The California State Legislature passed a resolution Thursday calling for a convention to amend the U.S. Constitution to restrict the purchase of guns.
Senate Joint Resolution 7, which would invoke Article V of the U.S. Constitution to call a convention for proposing a “Right to Safety” amendment, was passed by the California Assembly in a vote of 53 to 17 on Thursday. The bill is the first legal step toward calling such a national convention, which has long been demanded by Democratic Gov. Gavin Newsom of California, according to a press release issued by his office. (RELATED: Former Supreme Court Justice Urges Total Repeal Of The Second Amendment)
“This action is even more urgent as radical judges use a warped interpretation of our Constitution to roll back gun safety laws in California, and across the country,” wrote Newsom in a statement upon the resolution’s passage. “In the face of decades of Congressional inaction and unelected judges that are putting Americans in danger, it is time for citizens to stand up for common sense to protect us against the uniquely American epidemic of gun violence.”
The resolution calls for a convention to propose a 28th amendment, which would impose “universal background checks as a prerequisite to purchase or acquisition of a firearm” as well as prohibit “sales, loans, or other transfers of firearms to those under 21 years of age, subject to limited exceptions,” according to its text. It would also mandate a “minimum waiting period” after purchasing a firearm and prohibit the “sale, loan, or transfer of assault weapons and other weapons of war to private civilians.”
The resolution was introduced in August by Democratic state Sen. Aisha Wahab and passed the Senate on Sept. 6 by a vote of 24 to 11, giving it a two-thirds majority in both houses of the state legislature. “It’s important to uplift the voices of victims we lost and victims that live with the aftermath of gun violence,” she wrote in a statement accompanying Newsom’s release.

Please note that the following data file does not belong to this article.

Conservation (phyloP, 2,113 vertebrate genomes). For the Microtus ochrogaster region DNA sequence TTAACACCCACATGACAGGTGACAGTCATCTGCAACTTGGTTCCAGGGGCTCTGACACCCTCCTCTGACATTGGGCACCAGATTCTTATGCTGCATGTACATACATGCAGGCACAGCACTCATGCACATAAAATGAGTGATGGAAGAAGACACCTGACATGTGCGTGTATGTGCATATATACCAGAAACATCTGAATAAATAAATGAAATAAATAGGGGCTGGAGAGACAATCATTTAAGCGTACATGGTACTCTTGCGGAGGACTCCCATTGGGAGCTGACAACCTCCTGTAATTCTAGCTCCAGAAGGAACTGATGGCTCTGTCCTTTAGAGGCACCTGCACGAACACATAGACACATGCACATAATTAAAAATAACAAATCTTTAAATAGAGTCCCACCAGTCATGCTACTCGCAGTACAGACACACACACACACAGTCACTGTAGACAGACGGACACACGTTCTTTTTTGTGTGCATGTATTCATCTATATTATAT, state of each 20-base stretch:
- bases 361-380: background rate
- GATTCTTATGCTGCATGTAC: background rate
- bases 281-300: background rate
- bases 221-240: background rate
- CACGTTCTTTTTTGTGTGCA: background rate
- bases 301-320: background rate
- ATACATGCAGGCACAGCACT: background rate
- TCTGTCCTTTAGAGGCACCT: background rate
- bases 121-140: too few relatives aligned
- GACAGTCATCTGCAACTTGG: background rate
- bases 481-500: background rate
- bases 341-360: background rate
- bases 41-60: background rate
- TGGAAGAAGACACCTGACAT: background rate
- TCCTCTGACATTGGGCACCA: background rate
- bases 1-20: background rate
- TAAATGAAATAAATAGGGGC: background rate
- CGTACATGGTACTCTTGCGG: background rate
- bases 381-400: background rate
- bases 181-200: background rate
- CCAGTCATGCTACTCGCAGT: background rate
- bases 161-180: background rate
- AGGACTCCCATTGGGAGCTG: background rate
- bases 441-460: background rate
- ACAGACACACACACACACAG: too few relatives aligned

Some Democrats have expressed apprehension about the idea of a constitutional convention, fearing that conservatives may use it to amend other sections. California’s resolution specifically prohibits Congress from calling a convention on other subjects and renders itself void if so.
The resolution cited “[p]recedents of the Supreme Court of the United States, including its decision in New York State Rifle & Pistol Association, Inc. v. Bruen,” as the reason for calling such a convention. The court ruled in Bruen that states may not require citizens a “proper cause” or specific purpose for owning a firearm, and was highly criticized by Democrats and gun control advocates.
The Constitution permits the calling of a constitutional convention by Congress to propose amendments upon the application of two-thirds of all state legislatures, which must then be ratified by three-fourths of all states. The proposal has never been invoked in American history, with the last convention being held in 1787 that led to the current Constitution’s enactment.
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